There is a Jewish renewal in our lives, and two idiosyncratic instances occurred right here in this city in recent days.
The first was a Sotheby’s auction of the 386-item Judaica collection painstakingly assembled over the years by Michael and Judy Steinhardt, probably the most imaginative Jewish philanthropists of the age. Now, a Read More
Jews in the News
I kinda like Caroline Kennedy. Not that she would care if I do or don’t. In any case, I haven’t seen her for a dozen years—and before that only fleetingly. We first met when she was an undergraduate at Harvard in the late ’70s. She was the belle (or maybe not …) of my brilliant Read More
College Speakers, College
Not all of America’s most eminent public personae are memorialized in public places. But when Pennsylvania Station is finally brought into the contemporary age, Daniel Patrick Moynihan will be, having been so honored in at least two other locations. Pat was still alive but barely out of office when the first of these buildings, the 27-story Moynihan Courthouse at Foley Square (which was named for “Big Tom” Foley, a Tammany Hall pol), was dedicated in his name. (Senior citizens among The Observer’s readers may recall that this is where the Smith Act prosecution of the Communist Party leadership and the trial of Judith Coplon for Soviet espionage took place.)
Moynihan Station will testify to the senator’s fidelity to both the commonplace functionality of public transportation and the grand aspirations of civic architecture. He rescued not only this railroad hub, but also the national capital’s Union Station. Nothing was too slight for this very big man’s attentions, neither the Smithsonian Institution nor this city’s Botanical Gardens nor Cooperstown, where he believably feigned an interest in baseball.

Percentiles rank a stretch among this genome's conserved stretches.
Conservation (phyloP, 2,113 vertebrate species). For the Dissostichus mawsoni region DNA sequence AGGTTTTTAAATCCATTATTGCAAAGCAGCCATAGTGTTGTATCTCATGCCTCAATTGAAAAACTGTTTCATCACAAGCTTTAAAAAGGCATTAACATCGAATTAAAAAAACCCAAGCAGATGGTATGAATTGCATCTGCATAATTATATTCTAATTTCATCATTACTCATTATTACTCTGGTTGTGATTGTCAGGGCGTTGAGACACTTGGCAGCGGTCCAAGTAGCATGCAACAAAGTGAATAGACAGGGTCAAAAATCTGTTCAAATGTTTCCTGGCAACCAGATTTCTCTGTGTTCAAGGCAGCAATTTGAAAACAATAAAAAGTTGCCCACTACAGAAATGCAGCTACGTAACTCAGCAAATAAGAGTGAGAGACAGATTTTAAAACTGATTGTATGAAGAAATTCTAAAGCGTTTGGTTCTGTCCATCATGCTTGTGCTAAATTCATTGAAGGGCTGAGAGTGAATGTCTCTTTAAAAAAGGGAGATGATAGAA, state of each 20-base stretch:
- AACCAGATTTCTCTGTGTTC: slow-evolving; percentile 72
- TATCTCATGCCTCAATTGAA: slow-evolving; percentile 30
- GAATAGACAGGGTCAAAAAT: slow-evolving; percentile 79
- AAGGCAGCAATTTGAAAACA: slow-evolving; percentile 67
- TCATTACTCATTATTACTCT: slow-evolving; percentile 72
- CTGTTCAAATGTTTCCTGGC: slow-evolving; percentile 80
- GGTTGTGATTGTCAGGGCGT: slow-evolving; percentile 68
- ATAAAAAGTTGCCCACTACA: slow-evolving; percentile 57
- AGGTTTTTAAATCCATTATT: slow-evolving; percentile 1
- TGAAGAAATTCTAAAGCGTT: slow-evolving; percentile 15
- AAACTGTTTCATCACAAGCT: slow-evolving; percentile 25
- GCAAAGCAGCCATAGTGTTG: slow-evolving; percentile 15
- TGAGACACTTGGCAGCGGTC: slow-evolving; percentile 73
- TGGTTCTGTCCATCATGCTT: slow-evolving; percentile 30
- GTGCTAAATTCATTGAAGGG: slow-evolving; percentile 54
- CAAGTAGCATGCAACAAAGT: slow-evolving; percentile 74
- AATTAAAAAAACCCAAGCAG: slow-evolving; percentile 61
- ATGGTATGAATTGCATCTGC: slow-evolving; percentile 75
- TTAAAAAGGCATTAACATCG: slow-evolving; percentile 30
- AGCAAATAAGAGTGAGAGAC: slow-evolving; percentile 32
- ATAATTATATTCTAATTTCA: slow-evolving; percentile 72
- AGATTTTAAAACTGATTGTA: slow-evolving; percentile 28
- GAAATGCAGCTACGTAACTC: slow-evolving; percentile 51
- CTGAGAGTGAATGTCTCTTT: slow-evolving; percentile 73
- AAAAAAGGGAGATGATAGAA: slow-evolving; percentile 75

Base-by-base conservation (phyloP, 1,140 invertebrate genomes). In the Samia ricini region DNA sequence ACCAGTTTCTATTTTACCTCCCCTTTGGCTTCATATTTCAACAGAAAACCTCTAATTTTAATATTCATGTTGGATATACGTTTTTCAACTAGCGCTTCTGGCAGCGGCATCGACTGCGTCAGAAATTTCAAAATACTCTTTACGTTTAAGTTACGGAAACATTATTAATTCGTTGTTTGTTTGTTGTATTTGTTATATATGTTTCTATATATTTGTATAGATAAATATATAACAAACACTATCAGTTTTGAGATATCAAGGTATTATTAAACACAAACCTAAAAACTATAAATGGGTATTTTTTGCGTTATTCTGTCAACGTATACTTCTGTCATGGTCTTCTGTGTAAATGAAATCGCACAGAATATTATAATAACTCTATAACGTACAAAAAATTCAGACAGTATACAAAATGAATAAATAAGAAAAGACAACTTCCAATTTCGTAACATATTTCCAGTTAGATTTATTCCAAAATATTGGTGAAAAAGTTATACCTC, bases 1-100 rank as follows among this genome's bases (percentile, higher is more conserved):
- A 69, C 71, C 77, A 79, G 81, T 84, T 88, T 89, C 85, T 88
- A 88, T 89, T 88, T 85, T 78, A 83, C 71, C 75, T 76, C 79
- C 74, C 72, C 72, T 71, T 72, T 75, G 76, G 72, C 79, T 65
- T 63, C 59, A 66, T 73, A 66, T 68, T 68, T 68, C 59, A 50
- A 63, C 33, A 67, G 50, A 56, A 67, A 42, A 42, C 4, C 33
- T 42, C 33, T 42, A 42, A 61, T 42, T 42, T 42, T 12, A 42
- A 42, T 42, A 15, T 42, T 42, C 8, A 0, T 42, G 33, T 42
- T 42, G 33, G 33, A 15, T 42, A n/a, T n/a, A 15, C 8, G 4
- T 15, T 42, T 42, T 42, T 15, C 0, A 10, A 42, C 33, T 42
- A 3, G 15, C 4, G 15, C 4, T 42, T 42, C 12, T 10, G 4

After writing an inflammatory statement on his blog The Spine, Marty Peretz, the editor of The New Republic and former Harvard University professor, has come under fire from a variety of people — including members of the Harvard faculty.
Now, The Harvard Crimson is reporting that Peretz Read More
Marty Peretz has teamed up with former investment banker Larry Grafstein and a small group of other investors in attempt to buy The New Republic, said a person familiar with the discussions.
Mr. Peretz, the former owner of TNR and its current editor in chief, sold his stake in 2007 to CanWest, the troubled Canadian Read More
“Yeah, it’s a bummer, but it’s hard to shed any tears over Frank,” Elspeth Reeve was telling The Observer in a phone interview Friday, the day before her husband, U.S. Army Pvt. Scott Thomas Beauchamp, joined her at her mother’s house in Missouri for his 30-day leave.
Earlier that week, Ms. Reeve’s former boss, Read More
Just days after purchasing the shares from money men Roger Hertog and Michael Steinhardt, Canadian media giant Can West has completely bought out the New Republic.
The Observer first reported in Dec. 2006 (2nd item) that CanWest was taking a majority stake in the company. That was confirmed on Feb 23. Instead Read More
I can’t stop talking about the wonderful-horrible AJC report, it’s so changed the landscape. Again I say, give credit where credit is due: this was the AJC’s reactionary pushback against Carter and Walt and Mearsheimer, and it blew up on the Jewish right/mainstream when the Times actually chose to write about it. Thus the anti-intellectual, Read More
A few weeks back I brought up the charge of dual loyalty with respect to the neocons who claim that Israel’s interests and the U.S.’s interests are identical. A very sensitive question, yes, and a lot of people got upset with me, including friends.
Well now in The New Republic, John Judis Read More
Benjamin Ginsberg, a political scientist at Johns Hopkins, was influenced by Hannah Arendt to consider the relationship of Jews to the state, and in 1993 he published a book on the subject, The Fatal Embrace: Jews and the State. Marty Peretz blurbed the book, calling it “wise and provocative,” and saying that its Read More